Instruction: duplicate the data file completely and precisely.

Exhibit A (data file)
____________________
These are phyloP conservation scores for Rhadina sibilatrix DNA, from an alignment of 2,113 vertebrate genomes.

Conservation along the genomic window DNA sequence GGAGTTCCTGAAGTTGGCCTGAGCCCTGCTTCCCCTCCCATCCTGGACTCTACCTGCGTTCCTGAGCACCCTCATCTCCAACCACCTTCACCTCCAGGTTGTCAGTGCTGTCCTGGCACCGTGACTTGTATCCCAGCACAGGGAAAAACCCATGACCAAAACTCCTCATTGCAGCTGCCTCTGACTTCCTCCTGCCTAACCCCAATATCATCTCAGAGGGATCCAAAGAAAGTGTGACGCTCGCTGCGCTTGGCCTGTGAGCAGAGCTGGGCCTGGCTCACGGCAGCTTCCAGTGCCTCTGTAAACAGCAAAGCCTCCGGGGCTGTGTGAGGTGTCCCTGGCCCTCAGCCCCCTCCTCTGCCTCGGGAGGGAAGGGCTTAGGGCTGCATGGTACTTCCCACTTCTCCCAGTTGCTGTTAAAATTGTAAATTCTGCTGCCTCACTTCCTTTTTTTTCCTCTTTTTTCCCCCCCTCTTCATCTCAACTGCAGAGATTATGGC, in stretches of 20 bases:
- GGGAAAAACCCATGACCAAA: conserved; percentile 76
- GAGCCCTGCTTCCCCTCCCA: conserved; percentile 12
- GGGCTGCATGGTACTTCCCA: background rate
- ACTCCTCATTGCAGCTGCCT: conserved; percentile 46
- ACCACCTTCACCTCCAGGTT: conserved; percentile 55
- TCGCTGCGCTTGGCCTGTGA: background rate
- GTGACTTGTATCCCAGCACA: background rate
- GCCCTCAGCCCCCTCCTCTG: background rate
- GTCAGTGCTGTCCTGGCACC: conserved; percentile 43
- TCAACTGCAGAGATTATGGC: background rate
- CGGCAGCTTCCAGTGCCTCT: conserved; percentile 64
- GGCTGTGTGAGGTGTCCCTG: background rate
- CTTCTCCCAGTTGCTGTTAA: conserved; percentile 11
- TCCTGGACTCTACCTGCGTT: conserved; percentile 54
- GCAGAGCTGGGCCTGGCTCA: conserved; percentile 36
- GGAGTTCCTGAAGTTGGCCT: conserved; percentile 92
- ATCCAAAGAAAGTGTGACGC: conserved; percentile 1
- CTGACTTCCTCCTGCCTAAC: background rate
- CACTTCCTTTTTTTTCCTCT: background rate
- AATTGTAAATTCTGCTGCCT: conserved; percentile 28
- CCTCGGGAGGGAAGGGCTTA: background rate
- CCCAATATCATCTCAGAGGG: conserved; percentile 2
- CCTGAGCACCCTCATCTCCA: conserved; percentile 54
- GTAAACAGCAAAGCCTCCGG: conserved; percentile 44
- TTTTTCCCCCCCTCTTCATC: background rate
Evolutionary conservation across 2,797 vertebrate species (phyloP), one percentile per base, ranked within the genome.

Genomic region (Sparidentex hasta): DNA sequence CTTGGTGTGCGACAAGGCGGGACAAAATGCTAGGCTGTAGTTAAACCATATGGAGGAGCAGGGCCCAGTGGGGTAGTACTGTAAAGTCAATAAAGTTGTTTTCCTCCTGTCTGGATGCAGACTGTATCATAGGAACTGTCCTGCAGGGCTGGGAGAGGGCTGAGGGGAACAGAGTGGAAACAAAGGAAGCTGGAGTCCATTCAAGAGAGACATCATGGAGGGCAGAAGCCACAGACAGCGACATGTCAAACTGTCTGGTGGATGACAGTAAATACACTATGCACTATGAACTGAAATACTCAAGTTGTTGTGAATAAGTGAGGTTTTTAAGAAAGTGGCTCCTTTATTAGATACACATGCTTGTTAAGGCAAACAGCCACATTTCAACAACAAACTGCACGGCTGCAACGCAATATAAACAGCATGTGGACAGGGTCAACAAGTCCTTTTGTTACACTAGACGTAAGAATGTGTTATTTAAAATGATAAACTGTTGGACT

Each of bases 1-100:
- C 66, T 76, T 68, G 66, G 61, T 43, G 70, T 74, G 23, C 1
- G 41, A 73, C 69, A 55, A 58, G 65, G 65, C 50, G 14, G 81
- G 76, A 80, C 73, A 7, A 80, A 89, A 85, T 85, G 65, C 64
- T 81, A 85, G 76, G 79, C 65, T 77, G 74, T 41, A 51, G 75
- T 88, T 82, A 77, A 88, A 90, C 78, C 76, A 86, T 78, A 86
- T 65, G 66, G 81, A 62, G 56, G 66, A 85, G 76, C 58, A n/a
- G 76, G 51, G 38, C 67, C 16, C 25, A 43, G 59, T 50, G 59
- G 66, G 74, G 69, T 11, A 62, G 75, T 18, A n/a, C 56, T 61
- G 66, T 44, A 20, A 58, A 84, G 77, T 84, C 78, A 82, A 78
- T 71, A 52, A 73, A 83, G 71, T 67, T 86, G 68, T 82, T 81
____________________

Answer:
These are phyloP conservation scores for Rhadina sibilatrix DNA, from an alignment of 2,113 vertebrate genomes.

Conservation along the genomic window DNA sequence GGAGTTCCTGAAGTTGGCCTGAGCCCTGCTTCCCCTCCCATCCTGGACTCTACCTGCGTTCCTGAGCACCCTCATCTCCAACCACCTTCACCTCCAGGTTGTCAGTGCTGTCCTGGCACCGTGACTTGTATCCCAGCACAGGGAAAAACCCATGACCAAAACTCCTCATTGCAGCTGCCTCTGACTTCCTCCTGCCTAACCCCAATATCATCTCAGAGGGATCCAAAGAAAGTGTGACGCTCGCTGCGCTTGGCCTGTGAGCAGAGCTGGGCCTGGCTCACGGCAGCTTCCAGTGCCTCTGTAAACAGCAAAGCCTCCGGGGCTGTGTGAGGTGTCCCTGGCCCTCAGCCCCCTCCTCTGCCTCGGGAGGGAAGGGCTTAGGGCTGCATGGTACTTCCCACTTCTCCCAGTTGCTGTTAAAATTGTAAATTCTGCTGCCTCACTTCCTTTTTTTTCCTCTTTTTTCCCCCCCTCTTCATCTCAACTGCAGAGATTATGGC, in stretches of 20 bases:
- GGGAAAAACCCATGACCAAA: conserved; percentile 76
- GAGCCCTGCTTCCCCTCCCA: conserved; percentile 12
- GGGCTGCATGGTACTTCCCA: background rate
- ACTCCTCATTGCAGCTGCCT: conserved; percentile 46
- ACCACCTTCACCTCCAGGTT: conserved; percentile 55
- TCGCTGCGCTTGGCCTGTGA: background rate
- GTGACTTGTATCCCAGCACA: background rate
- GCCCTCAGCCCCCTCCTCTG: background rate
- GTCAGTGCTGTCCTGGCACC: conserved; percentile 43
- TCAACTGCAGAGATTATGGC: background rate
- CGGCAGCTTCCAGTGCCTCT: conserved; percentile 64
- GGCTGTGTGAGGTGTCCCTG: background rate
- CTTCTCCCAGTTGCTGTTAA: conserved; percentile 11
- TCCTGGACTCTACCTGCGTT: conserved; percentile 54
- GCAGAGCTGGGCCTGGCTCA: conserved; percentile 36
- GGAGTTCCTGAAGTTGGCCT: conserved; percentile 92
- ATCCAAAGAAAGTGTGACGC: conserved; percentile 1
- CTGACTTCCTCCTGCCTAAC: background rate
- CACTTCCTTTTTTTTCCTCT: background rate
- AATTGTAAATTCTGCTGCCT: conserved; percentile 28
- CCTCGGGAGGGAAGGGCTTA: background rate
- CCCAATATCATCTCAGAGGG: conserved; percentile 2
- CCTGAGCACCCTCATCTCCA: conserved; percentile 54
- GTAAACAGCAAAGCCTCCGG: conserved; percentile 44
- TTTTTCCCCCCCTCTTCATC: background rate
Evolutionary conservation across 2,797 vertebrate species (phyloP), one percentile per base, ranked within the genome.

Genomic region (Sparidentex hasta): DNA sequence CTTGGTGTGCGACAAGGCGGGACAAAATGCTAGGCTGTAGTTAAACCATATGGAGGAGCAGGGCCCAGTGGGGTAGTACTGTAAAGTCAATAAAGTTGTTTTCCTCCTGTCTGGATGCAGACTGTATCATAGGAACTGTCCTGCAGGGCTGGGAGAGGGCTGAGGGGAACAGAGTGGAAACAAAGGAAGCTGGAGTCCATTCAAGAGAGACATCATGGAGGGCAGAAGCCACAGACAGCGACATGTCAAACTGTCTGGTGGATGACAGTAAATACACTATGCACTATGAACTGAAATACTCAAGTTGTTGTGAATAAGTGAGGTTTTTAAGAAAGTGGCTCCTTTATTAGATACACATGCTTGTTAAGGCAAACAGCCACATTTCAACAACAAACTGCACGGCTGCAACGCAATATAAACAGCATGTGGACAGGGTCAACAAGTCCTTTTGTTACACTAGACGTAAGAATGTGTTATTTAAAATGATAAACTGTTGGACT

Each of bases 1-100:
- C 66, T 76, T 68, G 66, G 61, T 43, G 70, T 74, G 23, C 1
- G 41, A 73, C 69, A 55, A 58, G 65, G 65, C 50, G 14, G 81
- G 76, A 80, C 73, A 7, A 80, A 89, A 85, T 85, G 65, C 64
- T 81, A 85, G 76, G 79, C 65, T 77, G 74, T 41, A 51, G 75
- T 88, T 82, A 77, A 88, A 90, C 78, C 76, A 86, T 78, A 86
- T 65, G 66, G 81, A 62, G 56, G 66, A 85, G 76, C 58, A n/a
- G 76, G 51, G 38, C 67, C 16, C 25, A 43, G 59, T 50, G 59
- G 66, G 74, G 69, T 11, A 62, G 75, T 18, A n/a, C 56, T 61
- G 66, T 44, A 20, A 58, A 84, G 77, T 84, C 78, A 82, A 78
- T 71, A 52, A 73, A 83, G 71, T 67, T 86, G 68, T 82, T 81